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Comment #10 by Anonymous posted on
Anonymous
Medicaid helps eliminate the need for LTC insurance, though it's still useful if you're a married couple to help prevent one person's care from draining the assets needed by the other person.  Having said that, I can't see how LTC companies will be able to survive if the insurance is such a good deal and a large portion of the participants (70% if you believe what's stated in the article) will make claims against their policy.

4
Comment #11 by Anonymous posted on
Anonymous
For those of you who say "let Medicaid take care of it".  Where do you think that money comes from?  It comes from us tax payers.  LTC Insurance is available to help take care of yourself if needed.  Don't rely on the tax payers to take care of your personal needs.  Besides big changes are in store for Medicaid, Medicare, and Social Security.  And you can be sure they will not be in the general public's interest.  

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Comment #13 by mstclair posted on
mstclair
another thing to point out is that there are certain illnesses that lead to insurance companies making one ineligible for long term care insurance forever, even if there is recovery and doctors declare that ongoing risk is no different from general population. Bottom Line - get it before you can't.

2
Comment #17 by Anonymous posted on
Anonymous
With all the policies (Life, LTC, Annuities, etc) that Insurance companies are selling, does anyone have any confidence they will really seen the policies paying off in 20 - 30 years from now?  The companies will just file bankruptcy and your policy is worthless paper.  But you can rest assure the Executives will get their golden parachutes!

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Comment #18 by Gary_C (anonymous) posted on
Gary_C
With respect to Anonymous # 17;s concern that insurers will declare bankruptcy, I also have that fear.  I bought policies for my wife and myself about a decade ago when we were both approaching 60.  I did a lot of research before choosing a policy.  At that time, I found it very difficult to compare policies because the industry standard practice was to sell a policy on the basis of a sales brochure only.  One could not see the actual contract (i.e., the fine print) until one had actualloy signed the purchase agreement.  Only then would the insurer  provide a copy oft he actual contract with the provision that one could cancel within 30 days if he didn't like the terms.  Tough to compare policies that way.  I was able to convince an independent agent to get me the contracts of several companies in advance as a condition of my purchasing a policy through that agent, but the agent made clear that she was violating the insurers' practice agreements.

I recognized when I bought that there was a great temptation to sell policfies at reasonable rates t o baby boomers who were still in their prime earning years.  I expect that CEOs of such companies made great income by doing so.  If in the payout years, 20 years or so in the future, it turned out that the insurers had been "overly optimistic" in setting rates, they could always jack up the annual rates to such levels as to force long-term customers to drop their policies, or to simply decalre bankruptcy.  In either case, the insurer would have had 20 high income years.  While state insurance commissioners must approve rate increases, in most cases, these regulators appear to be captured by the industry they are supposed to regulate.  So, as a practical matter, while I continue to pay annual premiums, I know of no way to guard against obscene premium increases or insurer bankcruptcy.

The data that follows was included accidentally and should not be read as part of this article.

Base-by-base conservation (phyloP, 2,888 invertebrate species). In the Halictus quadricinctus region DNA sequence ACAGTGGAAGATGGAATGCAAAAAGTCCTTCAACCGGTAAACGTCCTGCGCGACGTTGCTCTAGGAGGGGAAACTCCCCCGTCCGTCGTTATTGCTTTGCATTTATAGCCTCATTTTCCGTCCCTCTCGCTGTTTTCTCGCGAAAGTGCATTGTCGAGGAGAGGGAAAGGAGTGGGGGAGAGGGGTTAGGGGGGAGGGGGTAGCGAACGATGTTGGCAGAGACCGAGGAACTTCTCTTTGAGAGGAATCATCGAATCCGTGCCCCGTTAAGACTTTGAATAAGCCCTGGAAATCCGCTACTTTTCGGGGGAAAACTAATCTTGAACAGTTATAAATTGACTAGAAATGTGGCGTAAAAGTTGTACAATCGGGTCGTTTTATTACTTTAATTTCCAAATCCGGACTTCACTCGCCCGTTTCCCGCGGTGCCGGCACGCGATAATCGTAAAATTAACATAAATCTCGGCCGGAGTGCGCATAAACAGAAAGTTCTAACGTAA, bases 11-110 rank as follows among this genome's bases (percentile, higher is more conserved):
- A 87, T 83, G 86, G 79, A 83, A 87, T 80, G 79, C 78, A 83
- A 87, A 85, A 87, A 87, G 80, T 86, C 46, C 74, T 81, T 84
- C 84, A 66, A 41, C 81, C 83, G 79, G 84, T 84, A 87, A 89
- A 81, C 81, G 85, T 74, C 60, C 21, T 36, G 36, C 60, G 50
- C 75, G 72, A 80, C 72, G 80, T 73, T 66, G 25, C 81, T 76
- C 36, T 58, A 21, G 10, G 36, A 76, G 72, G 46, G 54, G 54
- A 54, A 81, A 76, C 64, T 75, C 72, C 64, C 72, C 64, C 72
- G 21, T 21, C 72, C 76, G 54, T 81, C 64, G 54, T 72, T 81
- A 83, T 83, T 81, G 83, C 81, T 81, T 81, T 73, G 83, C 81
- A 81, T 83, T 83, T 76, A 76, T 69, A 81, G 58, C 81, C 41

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Comment #21 by johnson (anonymous) posted on
johnson
Many consumers thought thatlong term care insurance is a waste of time and money because of its expensiveness and complexity. Some of them cannot determine the exact policy or coverage they need because of the wide range of  services, coverage and riders being offered by insurers.

It's highly advisable for someone to understand LTCi before buying a policy. One of the ways to start it is by getting long term care insurance quotes

 

1
Comment #22 by Lorie (anonymous) posted on
Lorie
Long term care insurance is expensive in nature and this is one of the major reasons why people are discouraged to purchase this coverage. Actually, there are myriad of ways to bring down your premiums and even if it is affordable, the quality of your benfits will not change. It's still enough to cover all your long term care expenses. Policies for long term care completelongtermcare.com/ is beneficial but it is not for everyone, so it's best to assess your needs first before you make a decision and purchase a coverage.